GPCR-Based Drug Discovery - Part 1 Header

G protein-coupled receptors (GPCRs) have steadily remained an important target class for drug discovery because of the myriad of biological processes they initiate as transducers of extracellular signals to inside the cell. However, they have always been and still remain a complex target class. Their multi-membrane spanning structure makes them difficult to isolate. Their ability to couple to various intracellular messengers (G proteins and other proteins) complicates interpretation and measurement of downstream signaling.

This two-part meeting enables discovery biologists and chemists to share progress, advances and new strategies in discovering, designing and optimizing GPCR-targeted compounds as well as hear about new work from academia that sheds light on the pharmacological complexities of this receptor class. Updates and challenges of GPCR-targeted compounds advancing in the drug development pipeline will also be a part of the agenda.

Part One:

The first meeting in the set, Part 1: Screening and Structure-based Approaches, will include presentations and discussions related to discovering and designing compounds that act on GPCRs. Recent advances in biophysical approaches to studying GPCRs have enabled progress in both, structure-based design of ligands for GPCRs, and new screening methods, which though not as high throughput as traditional cell-based assays, allow receptors to be studied in more relevant cellular contexts.

Preliminary Agenda

Biophysical Approaches for Studying GPCRs

KEYNOTE PRESENTATION: NMR and Allosteric Signal Transduction Networks in the β1-Adrenergic Receptor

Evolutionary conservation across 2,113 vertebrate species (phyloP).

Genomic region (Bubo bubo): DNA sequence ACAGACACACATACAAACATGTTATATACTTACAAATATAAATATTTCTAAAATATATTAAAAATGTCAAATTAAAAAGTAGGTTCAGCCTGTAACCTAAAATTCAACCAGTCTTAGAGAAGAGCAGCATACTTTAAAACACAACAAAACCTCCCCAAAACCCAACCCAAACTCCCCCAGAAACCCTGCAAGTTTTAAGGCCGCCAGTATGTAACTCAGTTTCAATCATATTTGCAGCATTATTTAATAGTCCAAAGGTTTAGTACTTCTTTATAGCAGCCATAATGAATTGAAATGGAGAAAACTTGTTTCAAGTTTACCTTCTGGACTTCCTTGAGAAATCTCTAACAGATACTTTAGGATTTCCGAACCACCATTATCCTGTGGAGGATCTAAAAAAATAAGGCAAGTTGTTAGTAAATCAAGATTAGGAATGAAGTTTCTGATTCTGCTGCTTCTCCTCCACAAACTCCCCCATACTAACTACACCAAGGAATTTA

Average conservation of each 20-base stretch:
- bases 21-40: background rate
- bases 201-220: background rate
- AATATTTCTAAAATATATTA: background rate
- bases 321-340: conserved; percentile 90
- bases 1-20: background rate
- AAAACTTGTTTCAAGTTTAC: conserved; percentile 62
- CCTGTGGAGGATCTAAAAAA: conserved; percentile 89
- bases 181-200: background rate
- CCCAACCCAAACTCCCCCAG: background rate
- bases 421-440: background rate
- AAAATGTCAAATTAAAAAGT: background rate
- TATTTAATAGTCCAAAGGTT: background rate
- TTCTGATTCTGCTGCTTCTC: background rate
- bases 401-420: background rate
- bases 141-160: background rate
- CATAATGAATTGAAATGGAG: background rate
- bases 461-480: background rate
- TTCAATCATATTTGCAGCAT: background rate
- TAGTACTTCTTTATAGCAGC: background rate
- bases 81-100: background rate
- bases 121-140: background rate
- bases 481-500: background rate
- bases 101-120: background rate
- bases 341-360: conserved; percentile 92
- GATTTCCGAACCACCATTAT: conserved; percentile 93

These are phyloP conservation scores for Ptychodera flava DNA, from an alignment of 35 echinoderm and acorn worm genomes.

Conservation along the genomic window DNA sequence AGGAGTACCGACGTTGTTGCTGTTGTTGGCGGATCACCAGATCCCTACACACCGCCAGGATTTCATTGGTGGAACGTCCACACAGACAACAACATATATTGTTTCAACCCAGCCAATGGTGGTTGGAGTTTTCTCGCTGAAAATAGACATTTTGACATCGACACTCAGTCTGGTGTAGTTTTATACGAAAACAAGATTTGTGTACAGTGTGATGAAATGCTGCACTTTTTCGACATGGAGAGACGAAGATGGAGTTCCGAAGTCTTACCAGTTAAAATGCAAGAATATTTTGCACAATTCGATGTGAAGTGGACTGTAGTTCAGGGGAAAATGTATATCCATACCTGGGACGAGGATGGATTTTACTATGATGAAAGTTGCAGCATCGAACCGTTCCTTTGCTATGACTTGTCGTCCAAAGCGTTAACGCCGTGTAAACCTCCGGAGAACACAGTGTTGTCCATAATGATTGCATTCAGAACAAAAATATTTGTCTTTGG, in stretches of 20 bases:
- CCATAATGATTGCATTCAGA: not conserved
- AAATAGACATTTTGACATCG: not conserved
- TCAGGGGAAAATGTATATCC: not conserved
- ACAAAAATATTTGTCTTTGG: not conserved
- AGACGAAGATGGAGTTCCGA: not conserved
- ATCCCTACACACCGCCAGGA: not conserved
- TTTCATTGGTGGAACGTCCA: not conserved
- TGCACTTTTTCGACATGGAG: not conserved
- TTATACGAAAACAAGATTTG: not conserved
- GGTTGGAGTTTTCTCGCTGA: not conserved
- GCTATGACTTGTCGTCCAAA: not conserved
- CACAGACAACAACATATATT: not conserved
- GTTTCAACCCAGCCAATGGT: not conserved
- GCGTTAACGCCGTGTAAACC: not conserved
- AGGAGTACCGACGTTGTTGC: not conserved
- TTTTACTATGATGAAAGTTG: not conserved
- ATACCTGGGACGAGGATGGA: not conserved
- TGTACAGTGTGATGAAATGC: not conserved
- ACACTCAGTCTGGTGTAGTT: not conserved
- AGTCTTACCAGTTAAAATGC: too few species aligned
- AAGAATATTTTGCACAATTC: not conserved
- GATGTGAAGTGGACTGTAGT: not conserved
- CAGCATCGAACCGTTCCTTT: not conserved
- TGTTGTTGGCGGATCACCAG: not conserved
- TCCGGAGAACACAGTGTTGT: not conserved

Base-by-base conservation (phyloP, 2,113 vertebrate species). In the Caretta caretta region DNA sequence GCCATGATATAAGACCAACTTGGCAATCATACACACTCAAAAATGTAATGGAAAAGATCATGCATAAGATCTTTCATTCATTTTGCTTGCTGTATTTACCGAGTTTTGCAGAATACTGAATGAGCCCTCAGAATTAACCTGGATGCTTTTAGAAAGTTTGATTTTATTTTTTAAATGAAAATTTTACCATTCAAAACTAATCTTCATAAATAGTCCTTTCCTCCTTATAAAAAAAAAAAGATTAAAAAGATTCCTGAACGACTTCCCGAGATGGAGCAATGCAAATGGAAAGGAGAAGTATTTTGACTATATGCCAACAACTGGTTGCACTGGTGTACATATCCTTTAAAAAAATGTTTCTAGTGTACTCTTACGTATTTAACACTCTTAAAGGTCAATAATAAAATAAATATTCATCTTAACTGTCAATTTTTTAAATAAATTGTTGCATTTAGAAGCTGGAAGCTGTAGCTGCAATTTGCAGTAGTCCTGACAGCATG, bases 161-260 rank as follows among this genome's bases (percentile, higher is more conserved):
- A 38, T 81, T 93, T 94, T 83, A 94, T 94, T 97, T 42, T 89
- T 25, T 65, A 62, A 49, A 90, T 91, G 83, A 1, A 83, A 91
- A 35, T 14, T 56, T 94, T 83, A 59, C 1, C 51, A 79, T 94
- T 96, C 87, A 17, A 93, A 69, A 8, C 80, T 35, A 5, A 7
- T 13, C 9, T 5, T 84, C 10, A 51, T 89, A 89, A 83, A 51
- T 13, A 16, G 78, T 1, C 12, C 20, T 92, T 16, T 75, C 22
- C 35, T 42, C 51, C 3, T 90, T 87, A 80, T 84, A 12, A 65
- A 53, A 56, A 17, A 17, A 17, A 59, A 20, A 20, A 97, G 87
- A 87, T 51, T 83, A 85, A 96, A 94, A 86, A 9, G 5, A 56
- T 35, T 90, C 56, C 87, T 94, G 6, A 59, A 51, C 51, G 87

Gebhard F.X. Schertler, Ph.D., Professor, Head of Biology and Chemistry, Paul Scherrer Institut

GPCR Dynamics as Revealed by NMR

Matthew Eddy, Ph.D., Postdoctoral Fellow, Ray Stevens Laboratory, The Bridge Institute, University of Southern California

Combining Biophysical Techniques to Identify and Optimize New Chemical Entities in Targeted GPCR Drug Discovery

Daniel Mattle, Ph.D., Roche Postdoctoral Research Fellow, Roche Pharma Research and Early Development (pRED), Roche Innovation Center Basel

A2AR Ligand Binding Kinetics using Fluorescence Anisotropy: Determining Binding Rates in the Ligand Depletion Regime

Anne Robinson, Ph.D., Professor and Chair, Chemical & Biomolecular Engineering, Tulane University

GPCR Structural Insights for Ligand Design

Revealing the Structural Basis for GPCR Drug Action through Atomic-Level Simulation

Ron Dror, Ph.D., Associate Professor of Computer Science and, by courtesy, Molecular and Cellular Physiology, Stanford University

Changing Landscape in GPCR-Targeted Drugs

Andrew Tebben, Ph.D., Senior Principal Scientist, Molecular Structure and Design, Bristol Myers Squibb Co.

Molecular and Structural Mechanisms of Opioid Receptor Function

Aashish Manglik, M.D., Ph.D., Stanford Distinguished Fellow, Department of Molecular and Cellular Physiology, Stanford University

Probing the Functional and Therapeutic Significance of GPCR Oligomerization at the Nano-Scale via Super-Resolution Imaging

Aylin Hanyaloglu, Ph.D., Senior Lecturer, Institute of Reproductive and Developmental Biology, Imperial College London

GPCR Drug Discovery at the Single Molecule Level

Tim Kaminski, Ph.D., Postdoctoral Fellow, Biophysics/Discovery Sciences, AstraZeneca

For questions or suggestions about the meeting, please contact:
Anjani Shah, Ph.D.
Conference Director
Cambridge Healthtech Institute
T: (+1) 781—247-6252

For sponsorship and exhibit sales information including sponsored podium presentations, contact:
Jon Stroup
Senior Manager, Business Development
Cambridge Healthtech Institute
T: (+1) 781-972-5483